Elisabeth Condon
Florida Contemporary exhibit

Florida Contemporary, organized by Artis—Naples, The Baker Museum, aims to recognize great artistic talent springing from all corners of the state. This invitational exhibition features the work of three distinguished women artists worthy of national attention: Elisabeth Condon (b. 1959), Lilian Garcia-Roig (b. 1966) and Carrie Sieh (b. 1978). Based in Tampa, Tallahassee and Miami respectively, these artists have widely exhibited their art both nationally and internationally. The exhibition contextualizes their interpretations of artistic traditions using various materials and techniques within general contemporary artistic trends, and it also highlights their individual artistic concerns and merits.

These three artists’ creations push artistic limits as they explore the potential of materials and techniques, as well as emotional and cerebral landscapes.

A recipient of numerous national grants, including a 2018 Joan Mitchell Foundation Painters and Sculptors grant, Elisabeth Condon employs a level of abstraction and figuration that defies straightforward interpretation. She does so while simultaneously referencing and breaking away from Modernist abstraction and revealing her admiration for traditional Chinese ink painting.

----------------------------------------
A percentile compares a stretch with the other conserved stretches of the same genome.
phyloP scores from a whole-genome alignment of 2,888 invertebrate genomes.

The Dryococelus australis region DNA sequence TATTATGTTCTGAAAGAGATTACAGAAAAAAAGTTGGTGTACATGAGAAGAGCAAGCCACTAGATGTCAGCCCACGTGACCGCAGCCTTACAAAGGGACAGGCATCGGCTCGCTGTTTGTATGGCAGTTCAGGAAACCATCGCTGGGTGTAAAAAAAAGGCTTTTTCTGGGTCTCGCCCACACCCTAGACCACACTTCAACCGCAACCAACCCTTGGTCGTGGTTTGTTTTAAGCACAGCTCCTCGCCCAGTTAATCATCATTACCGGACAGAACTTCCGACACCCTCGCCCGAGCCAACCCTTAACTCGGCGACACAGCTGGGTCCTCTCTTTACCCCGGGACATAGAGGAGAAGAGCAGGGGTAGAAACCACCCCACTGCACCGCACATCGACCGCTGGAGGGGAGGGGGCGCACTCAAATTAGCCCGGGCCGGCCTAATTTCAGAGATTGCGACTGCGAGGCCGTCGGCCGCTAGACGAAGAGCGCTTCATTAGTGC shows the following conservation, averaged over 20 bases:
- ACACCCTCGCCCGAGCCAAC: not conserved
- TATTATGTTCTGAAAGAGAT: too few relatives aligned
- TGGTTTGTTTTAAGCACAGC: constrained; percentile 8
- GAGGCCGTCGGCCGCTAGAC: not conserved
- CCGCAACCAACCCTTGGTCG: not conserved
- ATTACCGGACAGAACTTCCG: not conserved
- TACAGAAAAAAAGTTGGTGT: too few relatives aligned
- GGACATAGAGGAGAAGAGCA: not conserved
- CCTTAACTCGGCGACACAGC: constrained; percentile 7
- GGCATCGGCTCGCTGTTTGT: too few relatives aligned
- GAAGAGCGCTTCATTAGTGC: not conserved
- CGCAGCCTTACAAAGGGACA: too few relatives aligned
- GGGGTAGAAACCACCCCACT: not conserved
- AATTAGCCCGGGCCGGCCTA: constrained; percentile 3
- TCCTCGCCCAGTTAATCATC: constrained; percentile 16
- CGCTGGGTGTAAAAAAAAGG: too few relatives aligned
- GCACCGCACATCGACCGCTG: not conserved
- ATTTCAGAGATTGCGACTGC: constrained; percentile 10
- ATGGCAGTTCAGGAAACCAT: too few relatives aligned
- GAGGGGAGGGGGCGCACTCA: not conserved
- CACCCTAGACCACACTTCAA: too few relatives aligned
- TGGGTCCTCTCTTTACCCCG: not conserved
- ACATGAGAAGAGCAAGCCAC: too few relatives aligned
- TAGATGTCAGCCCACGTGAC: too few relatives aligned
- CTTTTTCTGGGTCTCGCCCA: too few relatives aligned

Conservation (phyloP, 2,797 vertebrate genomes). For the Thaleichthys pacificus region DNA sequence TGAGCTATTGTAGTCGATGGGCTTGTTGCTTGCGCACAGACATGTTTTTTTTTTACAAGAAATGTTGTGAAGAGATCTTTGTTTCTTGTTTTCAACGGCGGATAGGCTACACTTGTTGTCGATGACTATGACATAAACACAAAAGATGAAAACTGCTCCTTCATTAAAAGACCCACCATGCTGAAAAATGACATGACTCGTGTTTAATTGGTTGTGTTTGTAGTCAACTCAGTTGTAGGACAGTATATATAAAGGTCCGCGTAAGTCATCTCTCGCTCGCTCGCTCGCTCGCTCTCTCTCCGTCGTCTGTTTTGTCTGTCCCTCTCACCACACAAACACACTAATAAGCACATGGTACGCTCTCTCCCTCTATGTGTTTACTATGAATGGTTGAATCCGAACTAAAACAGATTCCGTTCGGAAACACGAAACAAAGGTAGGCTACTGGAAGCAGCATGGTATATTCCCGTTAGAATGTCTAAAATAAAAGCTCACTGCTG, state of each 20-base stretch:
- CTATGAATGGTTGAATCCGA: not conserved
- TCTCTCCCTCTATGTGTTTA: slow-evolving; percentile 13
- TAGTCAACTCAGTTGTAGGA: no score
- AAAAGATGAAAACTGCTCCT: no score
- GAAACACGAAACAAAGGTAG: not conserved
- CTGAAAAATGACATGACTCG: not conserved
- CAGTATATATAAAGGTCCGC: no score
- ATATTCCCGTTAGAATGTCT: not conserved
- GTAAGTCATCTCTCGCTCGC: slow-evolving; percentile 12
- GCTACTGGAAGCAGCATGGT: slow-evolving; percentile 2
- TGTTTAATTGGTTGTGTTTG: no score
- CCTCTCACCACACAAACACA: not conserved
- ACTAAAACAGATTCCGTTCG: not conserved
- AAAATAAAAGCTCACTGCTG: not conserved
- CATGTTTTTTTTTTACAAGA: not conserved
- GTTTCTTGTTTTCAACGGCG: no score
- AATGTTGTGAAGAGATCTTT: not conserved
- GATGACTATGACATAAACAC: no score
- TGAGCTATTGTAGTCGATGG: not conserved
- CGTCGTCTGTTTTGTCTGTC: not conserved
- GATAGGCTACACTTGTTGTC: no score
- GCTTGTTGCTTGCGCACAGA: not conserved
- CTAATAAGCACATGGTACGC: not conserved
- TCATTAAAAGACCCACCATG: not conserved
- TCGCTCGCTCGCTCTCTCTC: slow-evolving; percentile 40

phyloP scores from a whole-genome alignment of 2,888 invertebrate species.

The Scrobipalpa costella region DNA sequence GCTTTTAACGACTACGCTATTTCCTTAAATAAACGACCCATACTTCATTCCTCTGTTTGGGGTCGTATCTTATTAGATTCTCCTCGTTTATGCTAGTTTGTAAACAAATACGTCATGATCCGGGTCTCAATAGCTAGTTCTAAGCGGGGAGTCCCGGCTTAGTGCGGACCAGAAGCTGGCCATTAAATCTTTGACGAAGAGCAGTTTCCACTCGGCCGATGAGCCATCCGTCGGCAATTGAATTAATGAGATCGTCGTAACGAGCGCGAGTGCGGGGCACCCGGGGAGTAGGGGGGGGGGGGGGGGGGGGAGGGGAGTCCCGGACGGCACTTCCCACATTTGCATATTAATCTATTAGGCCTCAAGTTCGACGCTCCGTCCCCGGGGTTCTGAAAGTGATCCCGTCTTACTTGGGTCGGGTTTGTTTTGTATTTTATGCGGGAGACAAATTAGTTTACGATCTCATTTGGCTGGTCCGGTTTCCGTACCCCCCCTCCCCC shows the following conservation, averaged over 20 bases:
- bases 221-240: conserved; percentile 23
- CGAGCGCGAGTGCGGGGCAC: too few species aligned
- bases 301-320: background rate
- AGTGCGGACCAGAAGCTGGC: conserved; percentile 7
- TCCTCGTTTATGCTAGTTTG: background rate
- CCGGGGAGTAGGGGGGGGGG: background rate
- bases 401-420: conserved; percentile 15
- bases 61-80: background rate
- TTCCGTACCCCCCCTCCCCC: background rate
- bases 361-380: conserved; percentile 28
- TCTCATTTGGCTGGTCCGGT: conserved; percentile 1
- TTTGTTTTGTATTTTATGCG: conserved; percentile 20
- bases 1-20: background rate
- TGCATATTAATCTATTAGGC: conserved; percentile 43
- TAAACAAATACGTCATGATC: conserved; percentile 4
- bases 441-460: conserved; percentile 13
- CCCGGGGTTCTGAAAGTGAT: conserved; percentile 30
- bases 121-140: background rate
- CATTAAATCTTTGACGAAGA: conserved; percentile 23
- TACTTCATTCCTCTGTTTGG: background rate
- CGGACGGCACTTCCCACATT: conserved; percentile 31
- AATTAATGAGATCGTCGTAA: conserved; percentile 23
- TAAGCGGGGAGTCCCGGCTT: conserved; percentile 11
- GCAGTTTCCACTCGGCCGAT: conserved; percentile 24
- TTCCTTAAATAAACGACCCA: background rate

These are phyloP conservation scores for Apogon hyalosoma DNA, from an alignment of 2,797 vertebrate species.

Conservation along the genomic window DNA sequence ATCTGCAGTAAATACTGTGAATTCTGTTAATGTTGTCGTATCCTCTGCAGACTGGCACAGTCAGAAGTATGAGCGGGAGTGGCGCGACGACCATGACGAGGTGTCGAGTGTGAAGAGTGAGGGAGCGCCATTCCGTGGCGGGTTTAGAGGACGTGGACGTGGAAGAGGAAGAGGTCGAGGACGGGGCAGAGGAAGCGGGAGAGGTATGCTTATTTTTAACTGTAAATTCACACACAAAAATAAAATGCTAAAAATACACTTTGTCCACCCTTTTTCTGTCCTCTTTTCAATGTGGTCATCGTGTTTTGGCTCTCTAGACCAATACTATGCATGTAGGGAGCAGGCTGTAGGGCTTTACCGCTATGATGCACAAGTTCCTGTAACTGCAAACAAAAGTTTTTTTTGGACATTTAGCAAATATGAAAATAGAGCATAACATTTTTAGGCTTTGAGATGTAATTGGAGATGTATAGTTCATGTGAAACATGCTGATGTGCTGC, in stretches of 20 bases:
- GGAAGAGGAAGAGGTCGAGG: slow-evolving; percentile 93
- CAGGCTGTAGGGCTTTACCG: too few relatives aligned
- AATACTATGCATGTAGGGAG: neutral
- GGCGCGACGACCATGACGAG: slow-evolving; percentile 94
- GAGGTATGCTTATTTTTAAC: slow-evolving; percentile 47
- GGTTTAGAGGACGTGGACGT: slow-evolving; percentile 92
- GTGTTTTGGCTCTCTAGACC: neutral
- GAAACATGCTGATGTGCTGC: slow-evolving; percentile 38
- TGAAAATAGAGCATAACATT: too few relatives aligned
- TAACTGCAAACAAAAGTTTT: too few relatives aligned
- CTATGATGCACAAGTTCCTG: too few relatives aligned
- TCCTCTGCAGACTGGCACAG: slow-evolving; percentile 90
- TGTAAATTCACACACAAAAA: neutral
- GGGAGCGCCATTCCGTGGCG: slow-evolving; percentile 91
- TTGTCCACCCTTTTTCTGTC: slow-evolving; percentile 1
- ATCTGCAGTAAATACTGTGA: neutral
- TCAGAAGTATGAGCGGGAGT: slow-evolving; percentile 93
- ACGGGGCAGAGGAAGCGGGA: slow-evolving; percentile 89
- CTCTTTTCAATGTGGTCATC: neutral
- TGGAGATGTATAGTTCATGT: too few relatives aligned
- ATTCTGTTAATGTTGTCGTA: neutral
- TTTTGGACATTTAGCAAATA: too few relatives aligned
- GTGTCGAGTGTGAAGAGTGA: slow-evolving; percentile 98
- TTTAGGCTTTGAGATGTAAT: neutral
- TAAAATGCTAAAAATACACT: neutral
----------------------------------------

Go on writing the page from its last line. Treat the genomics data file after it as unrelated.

More about the exhibit HERE

Interview with Elisabeth Corden
Miami ShoutOUt

Elisabeth Condon. Photo Kale Roberts


Hi Elisabeth, how do you think about risk?

Risk is a metric of commitment, containing life force within its demand to leap into the unknown. Returning to school in LA after a hiatus of hanging out at nightclubs, choosing SAIC’s multidisciplinary program in Chicago for my MFA, moving to New York because that’s where I wanted to live, accepting a professorship at the University of South Florida, and traveling to China for six months at the Swatch Art Peace Hotel are risks that have rewarded me with cultural and aesthetic influences that shape and inspire my work.

In early 2019 I stopped everything I was doing in the studio to devote eight months painting on rice paper with calligraphy ink. Suspending color for black ink felt like an enormous risk. While I wanted to understand ink and brush painting more directly, I wondered if learning a language I could never fully understand was a form of cultural co-optation.

In New York I live four blocks from the Highline, making the Whitney and Highline our first destinations after espresso and avocado toast at the corner bistro, Malaparte. Take the A to Wave Hill’s gardens and galleries in Riverdale to draw majestic trees on the front lawn and the tropical plants in the greenhouse. Visit Westbeth Gallery in the historic building where I live, as well as The Clemente Solo Velez Center for Art, where I work. Galleries everywhere, on the Lower East Side, Chelsea, Midtown, and Bushwick. New York is a walking town, filled with surprises everywhere, so it’s impossible to go wrong

Read the entire interview HERE

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